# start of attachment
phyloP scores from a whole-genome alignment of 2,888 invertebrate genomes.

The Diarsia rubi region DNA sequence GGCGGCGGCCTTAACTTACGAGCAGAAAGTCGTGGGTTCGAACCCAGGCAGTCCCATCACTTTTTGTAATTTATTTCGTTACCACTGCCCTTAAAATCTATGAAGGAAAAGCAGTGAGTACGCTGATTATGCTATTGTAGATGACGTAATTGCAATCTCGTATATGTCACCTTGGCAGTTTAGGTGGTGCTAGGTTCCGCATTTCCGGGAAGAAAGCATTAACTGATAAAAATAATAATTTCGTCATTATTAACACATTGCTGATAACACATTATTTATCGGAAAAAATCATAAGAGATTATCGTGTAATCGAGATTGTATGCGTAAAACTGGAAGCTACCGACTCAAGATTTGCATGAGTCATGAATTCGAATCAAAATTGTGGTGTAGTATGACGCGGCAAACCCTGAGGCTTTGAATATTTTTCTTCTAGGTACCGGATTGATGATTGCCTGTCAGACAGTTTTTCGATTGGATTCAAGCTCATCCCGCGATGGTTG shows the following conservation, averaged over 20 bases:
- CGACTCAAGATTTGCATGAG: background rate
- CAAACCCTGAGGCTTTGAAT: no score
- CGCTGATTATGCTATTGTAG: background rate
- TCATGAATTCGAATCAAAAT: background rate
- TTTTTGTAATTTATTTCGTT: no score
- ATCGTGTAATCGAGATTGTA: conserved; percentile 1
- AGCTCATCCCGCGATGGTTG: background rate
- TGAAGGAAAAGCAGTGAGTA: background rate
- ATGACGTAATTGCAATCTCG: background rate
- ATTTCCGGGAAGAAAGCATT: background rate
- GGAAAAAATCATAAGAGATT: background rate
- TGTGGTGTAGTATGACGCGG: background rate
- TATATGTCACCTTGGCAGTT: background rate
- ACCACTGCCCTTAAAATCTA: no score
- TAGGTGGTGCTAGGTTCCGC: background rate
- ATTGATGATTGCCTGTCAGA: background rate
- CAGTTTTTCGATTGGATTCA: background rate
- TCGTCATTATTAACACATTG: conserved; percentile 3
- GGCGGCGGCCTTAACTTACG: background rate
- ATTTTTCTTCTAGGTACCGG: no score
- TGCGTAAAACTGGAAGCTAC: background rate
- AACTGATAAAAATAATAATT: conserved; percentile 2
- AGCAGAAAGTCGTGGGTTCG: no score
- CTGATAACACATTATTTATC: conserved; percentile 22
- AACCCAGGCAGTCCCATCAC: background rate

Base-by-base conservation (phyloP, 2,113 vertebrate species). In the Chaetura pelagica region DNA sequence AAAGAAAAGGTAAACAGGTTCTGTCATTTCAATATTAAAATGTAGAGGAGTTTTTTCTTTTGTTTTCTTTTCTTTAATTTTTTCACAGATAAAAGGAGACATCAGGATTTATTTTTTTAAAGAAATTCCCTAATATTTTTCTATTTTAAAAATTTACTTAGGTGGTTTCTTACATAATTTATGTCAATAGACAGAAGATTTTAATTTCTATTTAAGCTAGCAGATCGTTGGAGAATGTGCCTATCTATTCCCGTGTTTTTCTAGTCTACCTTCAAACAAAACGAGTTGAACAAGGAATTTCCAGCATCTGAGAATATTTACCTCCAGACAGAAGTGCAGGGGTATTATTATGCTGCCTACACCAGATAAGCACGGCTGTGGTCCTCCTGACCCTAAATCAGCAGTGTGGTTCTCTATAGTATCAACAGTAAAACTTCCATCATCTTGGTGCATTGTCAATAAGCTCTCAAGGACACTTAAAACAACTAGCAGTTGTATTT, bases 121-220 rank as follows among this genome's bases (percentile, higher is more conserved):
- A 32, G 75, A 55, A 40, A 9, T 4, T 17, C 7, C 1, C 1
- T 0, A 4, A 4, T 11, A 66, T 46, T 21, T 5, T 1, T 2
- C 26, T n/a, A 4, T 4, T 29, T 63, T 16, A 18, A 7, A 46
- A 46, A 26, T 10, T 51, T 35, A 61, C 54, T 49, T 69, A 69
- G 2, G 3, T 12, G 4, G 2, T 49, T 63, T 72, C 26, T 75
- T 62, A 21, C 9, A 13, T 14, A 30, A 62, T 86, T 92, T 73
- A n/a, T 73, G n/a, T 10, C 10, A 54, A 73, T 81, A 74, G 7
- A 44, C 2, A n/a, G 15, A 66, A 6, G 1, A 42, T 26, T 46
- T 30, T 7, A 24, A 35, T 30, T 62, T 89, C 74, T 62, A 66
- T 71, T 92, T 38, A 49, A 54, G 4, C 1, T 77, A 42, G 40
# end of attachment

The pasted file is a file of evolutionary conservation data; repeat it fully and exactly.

phyloP scores from a whole-genome alignment of 2,888 invertebrate genomes.

The Diarsia rubi region DNA sequence GGCGGCGGCCTTAACTTACGAGCAGAAAGTCGTGGGTTCGAACCCAGGCAGTCCCATCACTTTTTGTAATTTATTTCGTTACCACTGCCCTTAAAATCTATGAAGGAAAAGCAGTGAGTACGCTGATTATGCTATTGTAGATGACGTAATTGCAATCTCGTATATGTCACCTTGGCAGTTTAGGTGGTGCTAGGTTCCGCATTTCCGGGAAGAAAGCATTAACTGATAAAAATAATAATTTCGTCATTATTAACACATTGCTGATAACACATTATTTATCGGAAAAAATCATAAGAGATTATCGTGTAATCGAGATTGTATGCGTAAAACTGGAAGCTACCGACTCAAGATTTGCATGAGTCATGAATTCGAATCAAAATTGTGGTGTAGTATGACGCGGCAAACCCTGAGGCTTTGAATATTTTTCTTCTAGGTACCGGATTGATGATTGCCTGTCAGACAGTTTTTCGATTGGATTCAAGCTCATCCCGCGATGGTTG shows the following conservation, averaged over 20 bases:
- CGACTCAAGATTTGCATGAG: background rate
- CAAACCCTGAGGCTTTGAAT: no score
- CGCTGATTATGCTATTGTAG: background rate
- TCATGAATTCGAATCAAAAT: background rate
- TTTTTGTAATTTATTTCGTT: no score
- ATCGTGTAATCGAGATTGTA: conserved; percentile 1
- AGCTCATCCCGCGATGGTTG: background rate
- TGAAGGAAAAGCAGTGAGTA: background rate
- ATGACGTAATTGCAATCTCG: background rate
- ATTTCCGGGAAGAAAGCATT: background rate
- GGAAAAAATCATAAGAGATT: background rate
- TGTGGTGTAGTATGACGCGG: background rate
- TATATGTCACCTTGGCAGTT: background rate
- ACCACTGCCCTTAAAATCTA: no score
- TAGGTGGTGCTAGGTTCCGC: background rate
- ATTGATGATTGCCTGTCAGA: background rate
- CAGTTTTTCGATTGGATTCA: background rate
- TCGTCATTATTAACACATTG: conserved; percentile 3
- GGCGGCGGCCTTAACTTACG: background rate
- ATTTTTCTTCTAGGTACCGG: no score
- TGCGTAAAACTGGAAGCTAC: background rate
- AACTGATAAAAATAATAATT: conserved; percentile 2
- AGCAGAAAGTCGTGGGTTCG: no score
- CTGATAACACATTATTTATC: conserved; percentile 22
- AACCCAGGCAGTCCCATCAC: background rate

Base-by-base conservation (phyloP, 2,113 vertebrate species). In the Chaetura pelagica region DNA sequence AAAGAAAAGGTAAACAGGTTCTGTCATTTCAATATTAAAATGTAGAGGAGTTTTTTCTTTTGTTTTCTTTTCTTTAATTTTTTCACAGATAAAAGGAGACATCAGGATTTATTTTTTTAAAGAAATTCCCTAATATTTTTCTATTTTAAAAATTTACTTAGGTGGTTTCTTACATAATTTATGTCAATAGACAGAAGATTTTAATTTCTATTTAAGCTAGCAGATCGTTGGAGAATGTGCCTATCTATTCCCGTGTTTTTCTAGTCTACCTTCAAACAAAACGAGTTGAACAAGGAATTTCCAGCATCTGAGAATATTTACCTCCAGACAGAAGTGCAGGGGTATTATTATGCTGCCTACACCAGATAAGCACGGCTGTGGTCCTCCTGACCCTAAATCAGCAGTGTGGTTCTCTATAGTATCAACAGTAAAACTTCCATCATCTTGGTGCATTGTCAATAAGCTCTCAAGGACACTTAAAACAACTAGCAGTTGTATTT, bases 121-220 rank as follows among this genome's bases (percentile, higher is more conserved):
- A 32, G 75, A 55, A 40, A 9, T 4, T 17, C 7, C 1, C 1
- T 0, A 4, A 4, T 11, A 66, T 46, T 21, T 5, T 1, T 2
- C 26, T n/a, A 4, T 4, T 29, T 63, T 16, A 18, A 7, A 46
- A 46, A 26, T 10, T 51, T 35, A 61, C 54, T 49, T 69, A 69
- G 2, G 3, T 12, G 4, G 2, T 49, T 63, T 72, C 26, T 75
- T 62, A 21, C 9, A 13, T 14, A 30, A 62, T 86, T 92, T 73
- A n/a, T 73, G n/a, T 10, C 10, A 54, A 73, T 81, A 74, G 7
- A 44, C 2, A n/a, G 15, A 66, A 6, G 1, A 42, T 26, T 46
- T 30, T 7, A 24, A 35, T 30, T 62, T 89, C 74, T 62, A 66
- T 71, T 92, T 38, A 49, A 54, G 4, C 1, T 77, A 42, G 40